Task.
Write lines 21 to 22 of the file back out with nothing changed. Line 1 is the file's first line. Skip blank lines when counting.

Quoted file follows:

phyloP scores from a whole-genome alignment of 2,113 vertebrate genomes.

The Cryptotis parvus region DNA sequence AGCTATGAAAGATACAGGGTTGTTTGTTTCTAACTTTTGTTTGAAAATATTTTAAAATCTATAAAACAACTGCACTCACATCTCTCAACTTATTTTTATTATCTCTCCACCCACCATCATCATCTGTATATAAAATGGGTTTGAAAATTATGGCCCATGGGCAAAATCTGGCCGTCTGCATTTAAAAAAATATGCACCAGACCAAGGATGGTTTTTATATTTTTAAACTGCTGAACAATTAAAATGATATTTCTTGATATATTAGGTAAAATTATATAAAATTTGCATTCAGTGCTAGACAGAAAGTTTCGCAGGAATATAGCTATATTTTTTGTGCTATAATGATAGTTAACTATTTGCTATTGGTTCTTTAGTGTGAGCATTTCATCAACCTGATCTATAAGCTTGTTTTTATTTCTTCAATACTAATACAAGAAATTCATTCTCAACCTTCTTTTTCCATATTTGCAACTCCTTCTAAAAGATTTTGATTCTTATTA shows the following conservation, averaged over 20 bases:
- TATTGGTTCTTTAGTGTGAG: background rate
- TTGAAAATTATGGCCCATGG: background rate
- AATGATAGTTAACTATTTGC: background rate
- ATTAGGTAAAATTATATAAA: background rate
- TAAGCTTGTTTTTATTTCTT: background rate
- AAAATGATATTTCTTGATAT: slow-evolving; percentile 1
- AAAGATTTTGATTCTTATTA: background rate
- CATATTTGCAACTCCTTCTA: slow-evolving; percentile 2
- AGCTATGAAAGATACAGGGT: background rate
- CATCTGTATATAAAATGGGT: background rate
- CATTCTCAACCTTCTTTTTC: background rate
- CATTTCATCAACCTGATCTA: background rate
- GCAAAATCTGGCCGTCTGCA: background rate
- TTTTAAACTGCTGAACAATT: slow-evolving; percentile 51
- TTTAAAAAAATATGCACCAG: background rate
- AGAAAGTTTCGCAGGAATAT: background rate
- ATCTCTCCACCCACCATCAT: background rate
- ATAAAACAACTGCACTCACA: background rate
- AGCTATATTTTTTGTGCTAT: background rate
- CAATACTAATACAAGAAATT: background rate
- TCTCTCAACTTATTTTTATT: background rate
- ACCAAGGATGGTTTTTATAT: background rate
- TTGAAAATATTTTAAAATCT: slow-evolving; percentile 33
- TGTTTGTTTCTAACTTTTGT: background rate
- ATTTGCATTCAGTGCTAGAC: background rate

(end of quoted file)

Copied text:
- AGCTATATTTTTTGTGCTAT: background rate
- CAATACTAATACAAGAAATT: background rate